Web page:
In China, to get rich is troublesome
Saturday, November 04, 2006 21:48 IST (来源：EnglishCN.com)
HONG KONG: Nearly three decades ago, Deng Xiaoping kick-started China’s economic rise with an inspirational message for private entrepreneurs. “To get rich,” he said, “is glorious.” Millions of his countrymen enthusiastically embraced the economic reforms he ushered in, and got rich in double-quick time.
But today, China’s growing number of millionaires and billionaires have reason to wonder whether to get rich – and gain enhanced social visibility – may prove troublesome, and even opening them up to allegations of corruption.
Earlier this week, Forbes magazine named Huang Guangyu, 37, head of electronics retailer GoMe Appliances, China’s richest man, with a personal net worth of $2.3 billion. That’s almost twice as much as it was last year, yet Huang wasn’t celebrating either the honour or the doubling of his fortune. That’s because he’s been facing the heat of intense media speculation that his empire is under investigation for alleged improprieties linked to $165 million in home and auto loans secured from the Bank of China between 1997 and 2004.
Caijing, one of China’s most influential business magazines with an impressive record of investigative journalism, reported that investigators were probing whether the loans were pumped illegally into the GoMe retail chain and construction projects or transferred overseas. The charges were serious enough to warrant a suspension of trading in GoMe shares on the Hong Kong stock exchange. In a statement, the company, however, denied that neither Huang nor any of his companies were involved in any illegal loans.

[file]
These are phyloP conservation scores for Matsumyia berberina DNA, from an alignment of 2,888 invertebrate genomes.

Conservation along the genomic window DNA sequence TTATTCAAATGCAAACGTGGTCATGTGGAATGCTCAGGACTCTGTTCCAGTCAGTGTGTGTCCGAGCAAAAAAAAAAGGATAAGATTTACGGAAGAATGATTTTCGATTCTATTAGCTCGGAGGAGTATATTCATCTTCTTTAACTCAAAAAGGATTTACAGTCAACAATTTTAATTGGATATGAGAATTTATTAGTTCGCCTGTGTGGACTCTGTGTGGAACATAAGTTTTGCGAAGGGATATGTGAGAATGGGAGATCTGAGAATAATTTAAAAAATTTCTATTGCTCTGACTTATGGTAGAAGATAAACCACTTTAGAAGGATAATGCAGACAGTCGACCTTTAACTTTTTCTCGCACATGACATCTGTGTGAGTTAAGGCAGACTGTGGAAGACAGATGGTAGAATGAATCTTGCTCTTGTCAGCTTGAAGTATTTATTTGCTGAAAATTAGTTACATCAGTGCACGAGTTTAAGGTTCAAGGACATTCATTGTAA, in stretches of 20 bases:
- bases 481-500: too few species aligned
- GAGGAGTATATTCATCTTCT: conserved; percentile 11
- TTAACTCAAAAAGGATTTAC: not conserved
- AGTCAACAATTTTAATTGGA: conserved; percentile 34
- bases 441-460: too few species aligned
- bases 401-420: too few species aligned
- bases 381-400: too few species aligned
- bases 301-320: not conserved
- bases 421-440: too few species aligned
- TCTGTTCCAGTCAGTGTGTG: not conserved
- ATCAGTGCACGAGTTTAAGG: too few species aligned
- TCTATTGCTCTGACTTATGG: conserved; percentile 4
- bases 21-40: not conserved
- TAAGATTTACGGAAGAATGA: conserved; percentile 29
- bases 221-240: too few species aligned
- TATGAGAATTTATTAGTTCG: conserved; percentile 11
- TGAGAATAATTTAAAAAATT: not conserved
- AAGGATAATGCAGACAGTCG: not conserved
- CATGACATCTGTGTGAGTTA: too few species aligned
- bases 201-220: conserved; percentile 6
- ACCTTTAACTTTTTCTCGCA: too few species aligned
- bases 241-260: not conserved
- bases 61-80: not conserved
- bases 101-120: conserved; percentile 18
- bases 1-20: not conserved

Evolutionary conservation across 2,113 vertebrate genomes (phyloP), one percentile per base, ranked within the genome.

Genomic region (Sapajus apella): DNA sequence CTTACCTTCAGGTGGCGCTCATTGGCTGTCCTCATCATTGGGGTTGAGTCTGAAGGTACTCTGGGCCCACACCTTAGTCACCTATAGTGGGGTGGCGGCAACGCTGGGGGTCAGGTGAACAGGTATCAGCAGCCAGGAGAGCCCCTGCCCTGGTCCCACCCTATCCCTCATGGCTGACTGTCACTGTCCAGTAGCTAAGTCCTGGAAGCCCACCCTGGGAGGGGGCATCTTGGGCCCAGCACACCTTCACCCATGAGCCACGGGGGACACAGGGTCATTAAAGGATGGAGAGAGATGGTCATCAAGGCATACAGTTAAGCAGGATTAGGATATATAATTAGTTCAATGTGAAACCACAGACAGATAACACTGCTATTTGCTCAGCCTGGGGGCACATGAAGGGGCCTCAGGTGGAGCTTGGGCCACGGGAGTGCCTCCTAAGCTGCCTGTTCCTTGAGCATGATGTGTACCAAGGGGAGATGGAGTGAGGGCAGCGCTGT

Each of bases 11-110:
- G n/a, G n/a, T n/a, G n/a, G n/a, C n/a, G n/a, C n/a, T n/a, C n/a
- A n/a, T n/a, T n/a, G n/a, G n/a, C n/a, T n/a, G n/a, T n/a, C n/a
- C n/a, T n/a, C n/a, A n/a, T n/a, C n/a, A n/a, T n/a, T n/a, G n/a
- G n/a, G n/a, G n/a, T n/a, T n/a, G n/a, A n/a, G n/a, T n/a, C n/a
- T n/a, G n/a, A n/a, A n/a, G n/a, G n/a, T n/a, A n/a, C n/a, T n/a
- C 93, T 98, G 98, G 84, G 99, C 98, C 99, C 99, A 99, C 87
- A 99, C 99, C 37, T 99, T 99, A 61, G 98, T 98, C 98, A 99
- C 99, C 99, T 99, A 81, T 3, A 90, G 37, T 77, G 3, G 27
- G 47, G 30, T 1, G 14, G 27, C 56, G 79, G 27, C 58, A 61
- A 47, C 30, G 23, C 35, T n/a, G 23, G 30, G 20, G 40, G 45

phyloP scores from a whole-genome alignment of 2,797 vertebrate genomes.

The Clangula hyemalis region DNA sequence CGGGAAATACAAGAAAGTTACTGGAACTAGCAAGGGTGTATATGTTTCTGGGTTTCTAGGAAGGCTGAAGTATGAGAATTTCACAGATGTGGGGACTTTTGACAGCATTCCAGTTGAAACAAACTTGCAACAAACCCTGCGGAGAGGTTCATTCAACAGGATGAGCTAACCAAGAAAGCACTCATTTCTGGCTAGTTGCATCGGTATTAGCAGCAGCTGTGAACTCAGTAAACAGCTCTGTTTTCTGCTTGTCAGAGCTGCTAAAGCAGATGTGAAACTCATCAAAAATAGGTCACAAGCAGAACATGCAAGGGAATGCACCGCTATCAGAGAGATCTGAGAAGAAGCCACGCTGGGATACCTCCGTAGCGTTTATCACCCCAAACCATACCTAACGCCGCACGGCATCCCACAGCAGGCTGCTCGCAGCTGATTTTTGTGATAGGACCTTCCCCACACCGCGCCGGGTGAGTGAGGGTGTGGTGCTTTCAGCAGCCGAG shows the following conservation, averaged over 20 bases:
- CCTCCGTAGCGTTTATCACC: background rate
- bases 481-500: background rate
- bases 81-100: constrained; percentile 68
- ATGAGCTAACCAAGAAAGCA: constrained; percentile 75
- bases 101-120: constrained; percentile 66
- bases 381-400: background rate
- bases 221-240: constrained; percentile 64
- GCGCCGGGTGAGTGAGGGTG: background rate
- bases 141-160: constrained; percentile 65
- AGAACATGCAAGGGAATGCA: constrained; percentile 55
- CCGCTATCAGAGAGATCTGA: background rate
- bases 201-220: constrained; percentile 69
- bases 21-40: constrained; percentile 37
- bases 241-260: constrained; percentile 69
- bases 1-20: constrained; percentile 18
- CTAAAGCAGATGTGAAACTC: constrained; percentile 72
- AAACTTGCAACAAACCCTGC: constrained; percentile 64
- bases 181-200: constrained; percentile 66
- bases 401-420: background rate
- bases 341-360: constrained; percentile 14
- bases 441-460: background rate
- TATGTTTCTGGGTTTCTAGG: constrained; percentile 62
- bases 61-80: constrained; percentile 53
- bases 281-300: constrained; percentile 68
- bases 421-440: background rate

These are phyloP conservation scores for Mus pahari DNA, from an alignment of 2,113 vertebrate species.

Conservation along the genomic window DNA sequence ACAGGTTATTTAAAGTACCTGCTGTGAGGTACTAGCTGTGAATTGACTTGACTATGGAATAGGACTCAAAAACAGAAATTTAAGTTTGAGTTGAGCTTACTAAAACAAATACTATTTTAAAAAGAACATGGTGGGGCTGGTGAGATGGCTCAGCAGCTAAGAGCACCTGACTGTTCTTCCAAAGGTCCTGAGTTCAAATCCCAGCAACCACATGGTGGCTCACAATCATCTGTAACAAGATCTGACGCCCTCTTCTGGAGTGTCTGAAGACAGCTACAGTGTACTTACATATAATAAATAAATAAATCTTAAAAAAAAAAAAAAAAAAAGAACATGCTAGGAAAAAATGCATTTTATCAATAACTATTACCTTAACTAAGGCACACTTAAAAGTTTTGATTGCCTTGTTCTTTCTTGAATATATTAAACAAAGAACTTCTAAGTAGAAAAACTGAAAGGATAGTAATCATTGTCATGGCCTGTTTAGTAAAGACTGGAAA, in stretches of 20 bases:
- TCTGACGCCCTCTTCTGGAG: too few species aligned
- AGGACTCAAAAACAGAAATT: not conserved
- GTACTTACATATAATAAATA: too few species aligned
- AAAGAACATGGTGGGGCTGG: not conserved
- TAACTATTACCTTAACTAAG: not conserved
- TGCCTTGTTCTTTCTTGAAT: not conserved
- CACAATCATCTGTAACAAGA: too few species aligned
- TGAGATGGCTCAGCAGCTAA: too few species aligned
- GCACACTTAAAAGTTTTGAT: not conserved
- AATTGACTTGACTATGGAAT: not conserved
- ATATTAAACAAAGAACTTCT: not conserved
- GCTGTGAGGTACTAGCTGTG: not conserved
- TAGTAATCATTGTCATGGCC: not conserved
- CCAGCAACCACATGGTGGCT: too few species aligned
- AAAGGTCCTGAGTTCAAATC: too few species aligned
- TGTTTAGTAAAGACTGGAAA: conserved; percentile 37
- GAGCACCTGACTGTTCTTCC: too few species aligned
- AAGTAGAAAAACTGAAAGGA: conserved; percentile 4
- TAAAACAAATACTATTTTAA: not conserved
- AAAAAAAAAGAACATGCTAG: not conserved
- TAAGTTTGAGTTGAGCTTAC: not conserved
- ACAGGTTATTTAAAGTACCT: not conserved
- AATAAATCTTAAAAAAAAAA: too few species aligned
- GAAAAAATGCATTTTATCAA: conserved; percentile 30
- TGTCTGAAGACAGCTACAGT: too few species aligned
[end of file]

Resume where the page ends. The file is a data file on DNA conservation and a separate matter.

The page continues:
Huang’s entrepreneurial journey is an inspirational rags-to-riches story: at age 16, the school drop-out from southern China started by selling radios and electronic gadgets on a Beijing roadside shop. Today, the GoMe empire is China’s largest home appliances retailer and is taking on the giants of the retail world – including Wal-Mart, Carrefour and Best Buy.
It’s been a bad season for other billionaires in China too. Last month, Zhang Rongkun, 33, who was ranked China’s 16th richest man in 2005, was jailed following the ongoing investigations into the Shanghai pension fund scandal. Zhang’s company, Fuxi Investments, is said to have secured unauthorised loans from the social security fund and used it for infrastructure projects. (Forbes didn’t consider ranking him this year.)
Another billionaire, Zhou Zhengyi, ranked 11th in 2002, has recently been released from jail after serving three years for fraud and stock manipulation.
Given the number of high-fliers who have come crashing down in recent months on charges of fraud or tax evasion, it’s no wonder that China’s new rich are happy to remain off the radar of the “rich lists”.